1. Value-based arrangements for participants in a value-based enterprise that is financially responsible for, and assumes the entire prospective financial risk, for the cost of all related patient care items and services for every patient;
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On November 16, 2020, the Department of Health and Human Services (HHS) Office of Inspector General (OIG) released a special fraud alert targeting remuneration associated with speaking arrangements paid for by pharmaceutical and medical device companies. The alert addressed both honoraria paid to the speaking physician and benefits provided to attendees, such as meals or alcohol.

OIG has taken the position that the fees paid to speakers and the benefits provided to attendees may constitute unlawful “remuneration” under the Anti-Kickback Statute (AKS) meant to induce or reward referrals. Pursuant to the AKS, it is unlawful to knowingly and willfully solicit, receive, offer, or pay any remuneration to induce or reward, among other things, referrals for, or orders of, items or services reimbursable by a Federal health care program. According to OIG, pharmaceutical and medical device companies paid nearly $2 billion to physicians and health care professionals for speaker-related services in 2017, 2018, and 2019 combined.

OIG clarified that not every physician speaking arrangement violates the AKS and that it does not intend to discourage meaningful training or education. However, OIG outlined several factors that, in OIG’s view, increase the risk that an arrangement could violate the AKS. These factors include:

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On October 22, 2020, Michigan Governor Gretchen Whitmer signed legislation reducing the liability of businesses and governmental agencies as it relates to COVID-19 exposure. There were three Acts passed that dealt with responding to COVID-19 risks and liabilities, all three of which retroactively apply beginning March 1, 2020.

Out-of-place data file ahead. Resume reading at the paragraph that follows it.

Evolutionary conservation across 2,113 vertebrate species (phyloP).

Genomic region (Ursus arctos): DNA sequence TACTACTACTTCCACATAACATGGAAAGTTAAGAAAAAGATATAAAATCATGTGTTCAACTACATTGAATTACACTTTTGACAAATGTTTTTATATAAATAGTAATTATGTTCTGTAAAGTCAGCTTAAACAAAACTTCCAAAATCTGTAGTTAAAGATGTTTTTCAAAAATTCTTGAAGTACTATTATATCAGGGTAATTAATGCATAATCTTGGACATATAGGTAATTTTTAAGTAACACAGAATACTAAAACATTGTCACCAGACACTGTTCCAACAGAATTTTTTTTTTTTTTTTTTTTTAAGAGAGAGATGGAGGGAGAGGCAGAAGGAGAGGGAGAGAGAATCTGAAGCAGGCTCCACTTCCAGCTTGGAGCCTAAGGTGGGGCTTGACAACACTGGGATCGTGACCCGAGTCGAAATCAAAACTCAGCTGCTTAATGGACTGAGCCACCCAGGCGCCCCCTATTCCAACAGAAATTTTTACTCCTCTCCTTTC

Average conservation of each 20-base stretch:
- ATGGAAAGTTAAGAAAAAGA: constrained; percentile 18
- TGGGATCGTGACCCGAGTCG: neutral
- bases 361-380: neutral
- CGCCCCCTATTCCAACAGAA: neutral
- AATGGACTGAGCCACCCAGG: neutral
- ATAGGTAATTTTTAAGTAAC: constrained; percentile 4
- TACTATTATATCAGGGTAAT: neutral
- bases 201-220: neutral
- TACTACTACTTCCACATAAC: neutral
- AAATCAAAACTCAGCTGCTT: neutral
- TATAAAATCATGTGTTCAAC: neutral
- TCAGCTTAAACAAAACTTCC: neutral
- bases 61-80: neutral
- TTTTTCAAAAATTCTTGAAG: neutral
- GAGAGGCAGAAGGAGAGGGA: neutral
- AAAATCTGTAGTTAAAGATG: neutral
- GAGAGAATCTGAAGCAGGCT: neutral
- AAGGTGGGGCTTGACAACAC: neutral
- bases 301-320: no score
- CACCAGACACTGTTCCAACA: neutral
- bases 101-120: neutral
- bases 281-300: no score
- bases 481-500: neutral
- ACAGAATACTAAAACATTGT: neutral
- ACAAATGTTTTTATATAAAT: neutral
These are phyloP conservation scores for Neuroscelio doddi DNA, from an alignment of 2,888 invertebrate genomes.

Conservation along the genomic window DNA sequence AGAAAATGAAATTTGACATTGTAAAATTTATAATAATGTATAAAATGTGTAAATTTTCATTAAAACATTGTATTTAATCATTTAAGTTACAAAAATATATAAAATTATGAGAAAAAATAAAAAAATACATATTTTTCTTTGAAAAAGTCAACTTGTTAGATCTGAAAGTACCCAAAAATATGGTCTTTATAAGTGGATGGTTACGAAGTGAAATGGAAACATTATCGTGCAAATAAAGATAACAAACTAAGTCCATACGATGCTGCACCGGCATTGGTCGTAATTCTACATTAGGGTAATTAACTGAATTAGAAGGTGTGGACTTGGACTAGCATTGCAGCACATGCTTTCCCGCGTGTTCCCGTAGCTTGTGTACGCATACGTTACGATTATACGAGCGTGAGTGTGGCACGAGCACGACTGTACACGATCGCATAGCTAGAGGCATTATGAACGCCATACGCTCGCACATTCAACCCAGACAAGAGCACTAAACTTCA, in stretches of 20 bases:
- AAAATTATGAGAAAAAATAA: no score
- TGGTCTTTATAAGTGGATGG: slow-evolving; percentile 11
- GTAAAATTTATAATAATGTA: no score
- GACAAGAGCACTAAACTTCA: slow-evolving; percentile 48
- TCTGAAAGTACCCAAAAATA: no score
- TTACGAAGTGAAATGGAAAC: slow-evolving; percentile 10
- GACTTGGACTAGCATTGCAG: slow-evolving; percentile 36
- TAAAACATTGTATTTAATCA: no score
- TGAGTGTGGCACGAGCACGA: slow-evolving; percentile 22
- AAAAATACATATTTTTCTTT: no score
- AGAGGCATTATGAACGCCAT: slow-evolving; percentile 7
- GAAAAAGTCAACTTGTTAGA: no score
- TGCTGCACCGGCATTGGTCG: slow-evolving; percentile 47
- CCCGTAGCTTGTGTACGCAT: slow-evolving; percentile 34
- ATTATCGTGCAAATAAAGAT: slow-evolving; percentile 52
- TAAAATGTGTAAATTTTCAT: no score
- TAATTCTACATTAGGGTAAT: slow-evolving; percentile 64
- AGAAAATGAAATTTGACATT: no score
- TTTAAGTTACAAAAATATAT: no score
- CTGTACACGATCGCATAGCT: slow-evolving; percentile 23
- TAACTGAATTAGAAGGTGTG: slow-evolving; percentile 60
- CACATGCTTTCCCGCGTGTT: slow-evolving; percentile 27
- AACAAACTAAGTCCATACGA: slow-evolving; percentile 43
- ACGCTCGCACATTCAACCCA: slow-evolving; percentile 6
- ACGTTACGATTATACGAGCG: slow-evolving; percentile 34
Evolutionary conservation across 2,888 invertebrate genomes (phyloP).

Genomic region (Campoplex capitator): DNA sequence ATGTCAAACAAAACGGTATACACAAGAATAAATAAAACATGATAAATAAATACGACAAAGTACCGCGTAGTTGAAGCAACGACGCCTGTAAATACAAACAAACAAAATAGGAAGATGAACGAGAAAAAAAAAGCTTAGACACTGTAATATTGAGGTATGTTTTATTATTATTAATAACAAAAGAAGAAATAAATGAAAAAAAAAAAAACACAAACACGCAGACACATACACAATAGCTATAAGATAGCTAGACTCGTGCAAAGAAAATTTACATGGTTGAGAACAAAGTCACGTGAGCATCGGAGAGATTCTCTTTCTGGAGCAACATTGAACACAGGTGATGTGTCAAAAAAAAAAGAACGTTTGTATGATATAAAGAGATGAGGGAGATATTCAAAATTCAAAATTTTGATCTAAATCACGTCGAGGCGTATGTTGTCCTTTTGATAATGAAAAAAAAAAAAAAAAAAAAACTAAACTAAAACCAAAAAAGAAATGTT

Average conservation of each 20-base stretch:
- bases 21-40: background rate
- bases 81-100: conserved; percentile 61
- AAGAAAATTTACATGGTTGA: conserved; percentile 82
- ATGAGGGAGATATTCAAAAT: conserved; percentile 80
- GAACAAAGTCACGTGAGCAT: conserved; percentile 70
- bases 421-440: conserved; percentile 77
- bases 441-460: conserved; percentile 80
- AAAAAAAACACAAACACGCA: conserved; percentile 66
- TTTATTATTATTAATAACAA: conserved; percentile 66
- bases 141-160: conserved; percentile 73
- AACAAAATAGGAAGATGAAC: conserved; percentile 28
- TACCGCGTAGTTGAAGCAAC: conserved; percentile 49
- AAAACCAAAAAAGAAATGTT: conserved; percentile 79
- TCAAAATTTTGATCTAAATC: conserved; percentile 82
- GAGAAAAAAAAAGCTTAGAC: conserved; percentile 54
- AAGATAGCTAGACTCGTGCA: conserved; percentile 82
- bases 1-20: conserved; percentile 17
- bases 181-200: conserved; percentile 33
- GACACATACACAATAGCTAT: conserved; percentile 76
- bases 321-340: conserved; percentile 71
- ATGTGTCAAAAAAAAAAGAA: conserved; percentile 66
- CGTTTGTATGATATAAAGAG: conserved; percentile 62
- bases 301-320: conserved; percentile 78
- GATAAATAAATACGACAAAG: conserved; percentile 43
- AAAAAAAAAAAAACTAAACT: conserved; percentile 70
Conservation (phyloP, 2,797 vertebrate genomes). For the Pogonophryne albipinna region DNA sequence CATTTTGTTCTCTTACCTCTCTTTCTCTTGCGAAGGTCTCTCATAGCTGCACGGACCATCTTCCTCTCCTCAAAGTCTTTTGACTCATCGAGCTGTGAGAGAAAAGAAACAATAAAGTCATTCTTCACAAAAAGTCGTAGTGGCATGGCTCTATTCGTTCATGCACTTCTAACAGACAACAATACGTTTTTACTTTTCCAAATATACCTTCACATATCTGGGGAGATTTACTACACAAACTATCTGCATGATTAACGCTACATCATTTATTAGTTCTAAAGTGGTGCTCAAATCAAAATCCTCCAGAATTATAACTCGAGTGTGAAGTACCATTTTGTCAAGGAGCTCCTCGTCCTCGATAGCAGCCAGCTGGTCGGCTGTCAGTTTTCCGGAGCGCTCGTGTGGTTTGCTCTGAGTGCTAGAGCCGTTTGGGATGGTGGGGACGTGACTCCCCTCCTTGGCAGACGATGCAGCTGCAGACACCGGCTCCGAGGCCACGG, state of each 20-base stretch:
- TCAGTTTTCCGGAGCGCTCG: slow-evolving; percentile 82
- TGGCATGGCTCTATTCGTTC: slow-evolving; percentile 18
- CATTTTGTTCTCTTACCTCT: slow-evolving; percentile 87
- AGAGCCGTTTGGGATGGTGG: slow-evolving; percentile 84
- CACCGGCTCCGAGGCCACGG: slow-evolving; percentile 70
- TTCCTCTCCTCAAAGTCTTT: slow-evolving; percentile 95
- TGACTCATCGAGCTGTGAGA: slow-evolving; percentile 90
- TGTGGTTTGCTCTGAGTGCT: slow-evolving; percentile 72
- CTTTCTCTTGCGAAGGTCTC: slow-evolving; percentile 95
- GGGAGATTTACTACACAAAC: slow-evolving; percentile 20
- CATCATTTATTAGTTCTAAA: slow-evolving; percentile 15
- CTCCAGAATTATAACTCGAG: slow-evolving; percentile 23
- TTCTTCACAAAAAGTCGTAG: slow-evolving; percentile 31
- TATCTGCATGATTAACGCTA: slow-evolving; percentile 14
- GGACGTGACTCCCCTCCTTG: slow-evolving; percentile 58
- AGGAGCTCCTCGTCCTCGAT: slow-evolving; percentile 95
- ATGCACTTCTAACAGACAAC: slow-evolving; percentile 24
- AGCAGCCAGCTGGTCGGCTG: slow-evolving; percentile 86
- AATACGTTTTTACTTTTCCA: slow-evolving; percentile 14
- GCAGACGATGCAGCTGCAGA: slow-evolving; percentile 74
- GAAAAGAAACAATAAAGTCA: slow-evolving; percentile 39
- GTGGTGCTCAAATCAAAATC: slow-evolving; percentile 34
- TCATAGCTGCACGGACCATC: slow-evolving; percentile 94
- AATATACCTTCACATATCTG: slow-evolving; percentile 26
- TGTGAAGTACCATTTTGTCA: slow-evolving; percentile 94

Public Act 236 of 2020, or rather, “COVID-19 Response and Reopening Liability Assurance Act,” protects persons and entities from liability as long as they have complied with all federal, state, and local laws, as well as any regulations, executive orders, or agency orders. The protection is against any “COVID-19” claim, which is “a tort claim . . . for damages, losses, indemnification, contribution, or other relief arising out of, based on, or in any way related to exposure or potential exposure to COVID-19.” The Act grants employers the ability to claim immunity from COVID-19 claims where there was an isolated deviation from strict compliance with COVID-19 laws that was unrelated to the plaintiff’s claims. The Act is does not create a private cause of action.

Public Act 237 of 2020 is specific to employees and amends the Michigan Occupational Safety and Health Act. Much like Public Act 236, this Act grants liability protection to employers for employee exposure to COVID-19 so long as the employer followed all relevant rules and regulations.

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On November 16, 2020, the Centers for Medicare & Medicaid Services (CMS) released its 2020 Estimated Improper Payment Rates. Under the 2019 Payment Integrity Act, CMS is required to review Medicare Fee-For-Service (FFS), Medicare Part C, Medicare Part D, Medicaid, and the Children’s Health Insurance Program (CHIP) and estimate the amount of improper payments made under each program.

The reported improper payment data for CMS FY 2020 represents claims submitted July 1, 2018 through June 30, 2019. Due the COVID-19 pandemic, CMS temporarily halted all data requests to providers and state agencies regarding incorrect payments from March to August 2020. To compile the report, CMS adjusted calculation methods for reporting improper payment rates for the 2020 Agency Financial Report (AFR), using data already available at the time of the COVID-19 pandemic or data voluntarily provided. The calculated rates still meet national precision requirements.